After mating, the males take no part in nest building or parenting. Females build a nest on the ground, usually some distance (up to several miles) from the lek site where they mated, and lay anaverage of six to nine eggs. Young birds are precocial, leaving thenest soon after hatching. They receive some parental care from the female, but are capable of feeding on their own. By two weeks, they are capable of making short flights.



Male Sage-grouse Mating Display



Federal Status

In 2010, the U.S. Fish and Wildlife Service determined that the greater sage-grouse was warranted for protection under the Endangered Species Act (ESA) due to the loss of gragmentation of habitat and lack of adequate regulatory mechanisms to stem habitat loss. After evaluating the best available scientific and commercial information regarding the greater sage-grouse, the FWS determined in 2015 that protection for the greater sage-grouse under the ESA) was no longer warranted and withdrew the species from the candidate species list.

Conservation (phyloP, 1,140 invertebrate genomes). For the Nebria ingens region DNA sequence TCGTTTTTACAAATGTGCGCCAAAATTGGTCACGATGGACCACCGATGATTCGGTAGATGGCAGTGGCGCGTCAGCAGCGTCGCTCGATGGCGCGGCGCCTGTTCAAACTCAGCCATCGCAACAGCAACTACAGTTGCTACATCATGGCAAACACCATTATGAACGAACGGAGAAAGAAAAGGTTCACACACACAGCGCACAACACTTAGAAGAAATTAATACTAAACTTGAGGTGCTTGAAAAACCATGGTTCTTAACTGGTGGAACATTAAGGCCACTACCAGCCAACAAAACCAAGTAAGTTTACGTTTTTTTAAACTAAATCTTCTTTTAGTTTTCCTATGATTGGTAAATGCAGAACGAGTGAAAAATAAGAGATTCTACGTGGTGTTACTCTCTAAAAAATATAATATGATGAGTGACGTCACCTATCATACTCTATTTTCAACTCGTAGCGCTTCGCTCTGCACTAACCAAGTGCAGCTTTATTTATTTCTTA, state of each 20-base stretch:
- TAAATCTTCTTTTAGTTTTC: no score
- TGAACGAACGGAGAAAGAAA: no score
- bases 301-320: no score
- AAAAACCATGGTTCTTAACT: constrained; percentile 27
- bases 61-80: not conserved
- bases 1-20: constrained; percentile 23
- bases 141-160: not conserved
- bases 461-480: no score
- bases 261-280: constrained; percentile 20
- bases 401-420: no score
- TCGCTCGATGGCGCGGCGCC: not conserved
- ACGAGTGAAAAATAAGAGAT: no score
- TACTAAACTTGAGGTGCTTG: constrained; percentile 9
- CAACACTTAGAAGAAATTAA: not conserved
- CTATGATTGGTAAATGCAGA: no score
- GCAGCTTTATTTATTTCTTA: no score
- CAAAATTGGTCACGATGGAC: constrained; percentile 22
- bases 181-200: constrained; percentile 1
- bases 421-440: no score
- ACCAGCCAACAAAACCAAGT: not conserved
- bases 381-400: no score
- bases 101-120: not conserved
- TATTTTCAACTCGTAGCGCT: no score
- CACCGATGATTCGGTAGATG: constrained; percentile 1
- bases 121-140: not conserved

Threats to Greater Sage-grouse

Populations of Greater Sage-grouse, have declined in recent decades, and the species’ range-wide distribution across western North America has been reduced to nearly half of its historic distribution. Although the rate of decline of this species has slowed over the past two decades, Statewide, sage-grouse numbers have dropped 52% since the federal government decided not to list the birds as endangered in the fall of 2015 and there is concern for the future of sage-grouse because of its reliance on broad expanses of sagebrush (Artemisia spp.). Sagebrush lands have been greatly altered during the past 150 years and are currently at risk from a variety of pressures. Not only are healthy stands of sagebrush necessary year-round for sage-grouse to survive, during summer, young sage-grouse also require a diverse understory of native forbs and grasses. This vegetation provides protection from predators and supplies high-protein insects necessary for rapidly growing chicks.